In the mid-seventeenth century many Jews in the Middle East and Europe considered the young Turkish Jew Shabtai Zvi (1626–1676) to be the mystic Messiah and son of David. Processions were even held in his honour. The cabbalistic calculations of the scholar Nathan of Gaza (1643–1680), who formulated the tenets of "Sabbatianism", and the rapid spread of Nathan’s and Shabtai Zvi’s writings in the form of pamphlets and proclamations made the supposed Messiah Shabtai Zvi and his prophet Nathan of Gaza known throughout nearly the entire Jewish diaspora within a short period of time (1665–1666).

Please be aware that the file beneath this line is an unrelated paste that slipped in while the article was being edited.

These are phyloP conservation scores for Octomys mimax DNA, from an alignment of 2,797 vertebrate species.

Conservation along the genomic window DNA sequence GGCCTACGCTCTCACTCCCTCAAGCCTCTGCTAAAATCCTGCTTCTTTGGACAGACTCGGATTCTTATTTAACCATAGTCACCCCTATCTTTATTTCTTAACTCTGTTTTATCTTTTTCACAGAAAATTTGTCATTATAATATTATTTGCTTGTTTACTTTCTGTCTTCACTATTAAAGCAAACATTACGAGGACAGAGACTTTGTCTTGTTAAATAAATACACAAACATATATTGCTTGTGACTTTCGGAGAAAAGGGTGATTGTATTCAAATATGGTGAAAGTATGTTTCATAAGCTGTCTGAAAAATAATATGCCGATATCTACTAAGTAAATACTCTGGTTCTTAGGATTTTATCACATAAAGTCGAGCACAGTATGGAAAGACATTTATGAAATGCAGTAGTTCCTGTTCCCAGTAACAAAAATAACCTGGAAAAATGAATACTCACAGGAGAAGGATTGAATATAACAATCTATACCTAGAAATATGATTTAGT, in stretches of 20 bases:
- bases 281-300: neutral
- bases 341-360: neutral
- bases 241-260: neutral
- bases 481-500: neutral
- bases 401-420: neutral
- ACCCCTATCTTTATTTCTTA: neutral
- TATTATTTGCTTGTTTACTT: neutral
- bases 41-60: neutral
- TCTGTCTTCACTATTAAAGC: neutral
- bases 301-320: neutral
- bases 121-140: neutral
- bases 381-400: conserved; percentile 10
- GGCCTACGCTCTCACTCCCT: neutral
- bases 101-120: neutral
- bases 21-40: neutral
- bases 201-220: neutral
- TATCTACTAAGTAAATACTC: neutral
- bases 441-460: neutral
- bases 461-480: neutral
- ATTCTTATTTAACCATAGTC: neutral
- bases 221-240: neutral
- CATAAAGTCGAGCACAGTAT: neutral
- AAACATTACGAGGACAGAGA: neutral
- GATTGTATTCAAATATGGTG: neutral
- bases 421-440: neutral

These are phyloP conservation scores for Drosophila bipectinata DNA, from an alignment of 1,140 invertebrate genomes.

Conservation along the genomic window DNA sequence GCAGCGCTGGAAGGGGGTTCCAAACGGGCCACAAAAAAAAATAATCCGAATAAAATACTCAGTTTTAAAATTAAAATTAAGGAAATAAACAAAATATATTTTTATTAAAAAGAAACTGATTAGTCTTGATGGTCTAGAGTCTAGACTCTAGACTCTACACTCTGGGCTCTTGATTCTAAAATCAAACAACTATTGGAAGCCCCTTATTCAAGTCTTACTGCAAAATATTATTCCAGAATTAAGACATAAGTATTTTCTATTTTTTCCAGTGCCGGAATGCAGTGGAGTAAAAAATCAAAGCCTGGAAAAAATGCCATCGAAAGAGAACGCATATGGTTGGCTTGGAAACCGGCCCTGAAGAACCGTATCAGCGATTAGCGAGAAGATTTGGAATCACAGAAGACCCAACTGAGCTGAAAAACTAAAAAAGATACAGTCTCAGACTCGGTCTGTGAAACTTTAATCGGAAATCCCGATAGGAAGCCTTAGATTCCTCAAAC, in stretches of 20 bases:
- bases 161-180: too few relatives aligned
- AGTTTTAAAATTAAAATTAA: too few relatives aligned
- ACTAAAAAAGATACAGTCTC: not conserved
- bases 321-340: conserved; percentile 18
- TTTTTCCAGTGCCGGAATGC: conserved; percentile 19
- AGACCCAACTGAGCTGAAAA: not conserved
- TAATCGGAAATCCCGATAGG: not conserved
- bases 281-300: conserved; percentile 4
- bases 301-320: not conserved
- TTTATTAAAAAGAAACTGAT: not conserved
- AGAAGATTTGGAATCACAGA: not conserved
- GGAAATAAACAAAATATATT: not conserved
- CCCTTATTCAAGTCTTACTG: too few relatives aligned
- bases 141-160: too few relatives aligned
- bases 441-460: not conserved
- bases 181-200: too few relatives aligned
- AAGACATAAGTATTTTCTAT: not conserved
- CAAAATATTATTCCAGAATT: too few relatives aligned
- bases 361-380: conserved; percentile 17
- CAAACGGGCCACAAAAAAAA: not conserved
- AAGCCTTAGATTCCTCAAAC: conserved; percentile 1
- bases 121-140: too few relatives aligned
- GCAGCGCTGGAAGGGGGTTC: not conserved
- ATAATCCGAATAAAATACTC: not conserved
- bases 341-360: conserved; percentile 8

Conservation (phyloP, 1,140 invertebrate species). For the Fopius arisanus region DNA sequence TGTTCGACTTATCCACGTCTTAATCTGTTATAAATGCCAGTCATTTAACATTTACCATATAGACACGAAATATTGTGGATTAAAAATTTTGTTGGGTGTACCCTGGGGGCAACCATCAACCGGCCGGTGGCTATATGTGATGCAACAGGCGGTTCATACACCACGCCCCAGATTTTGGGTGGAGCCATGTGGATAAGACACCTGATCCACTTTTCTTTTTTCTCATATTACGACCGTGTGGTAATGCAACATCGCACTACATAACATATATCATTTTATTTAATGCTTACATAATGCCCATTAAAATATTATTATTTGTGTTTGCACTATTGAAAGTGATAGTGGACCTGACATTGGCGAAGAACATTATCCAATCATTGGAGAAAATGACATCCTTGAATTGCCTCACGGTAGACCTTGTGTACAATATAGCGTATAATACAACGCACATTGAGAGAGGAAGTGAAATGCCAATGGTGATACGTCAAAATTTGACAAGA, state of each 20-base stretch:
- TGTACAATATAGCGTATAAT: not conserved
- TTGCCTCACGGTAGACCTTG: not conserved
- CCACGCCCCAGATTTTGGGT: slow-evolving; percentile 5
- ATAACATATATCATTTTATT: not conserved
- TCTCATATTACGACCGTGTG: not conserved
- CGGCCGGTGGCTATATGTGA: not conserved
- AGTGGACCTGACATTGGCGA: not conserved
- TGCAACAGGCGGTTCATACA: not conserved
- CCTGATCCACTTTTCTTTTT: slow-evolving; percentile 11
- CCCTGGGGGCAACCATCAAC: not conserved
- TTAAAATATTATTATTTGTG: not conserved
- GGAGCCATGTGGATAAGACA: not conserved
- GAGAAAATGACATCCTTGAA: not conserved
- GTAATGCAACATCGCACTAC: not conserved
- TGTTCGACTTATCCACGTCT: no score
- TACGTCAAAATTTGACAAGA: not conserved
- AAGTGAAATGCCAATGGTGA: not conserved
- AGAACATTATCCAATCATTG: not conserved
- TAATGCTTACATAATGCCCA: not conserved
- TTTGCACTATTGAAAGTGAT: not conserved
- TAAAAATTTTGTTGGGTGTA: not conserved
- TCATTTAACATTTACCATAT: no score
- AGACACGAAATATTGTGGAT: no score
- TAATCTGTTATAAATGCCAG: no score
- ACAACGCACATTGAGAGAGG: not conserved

Shabtai Zvi (1626–1676), copper engraving, before 1669, unknown artist; source: Coenen, Thomas: Ydele Verwachtinge der Joden, getoont in den Persoon van Sabethai Zevi, haeren laetsten vermeynden Messias: ofte Historisch Verhael van't gene ten tyde syner opwerpinge in 't Ottomanisch Rick onder de Joden aldaer voorgevallen is, en syn Val, Amsterdam 1669. Copy found in the Niedersächsischen Staats- und Universitätsbibliothek Göttingen, Call number: 8 H E ECCL 932/1.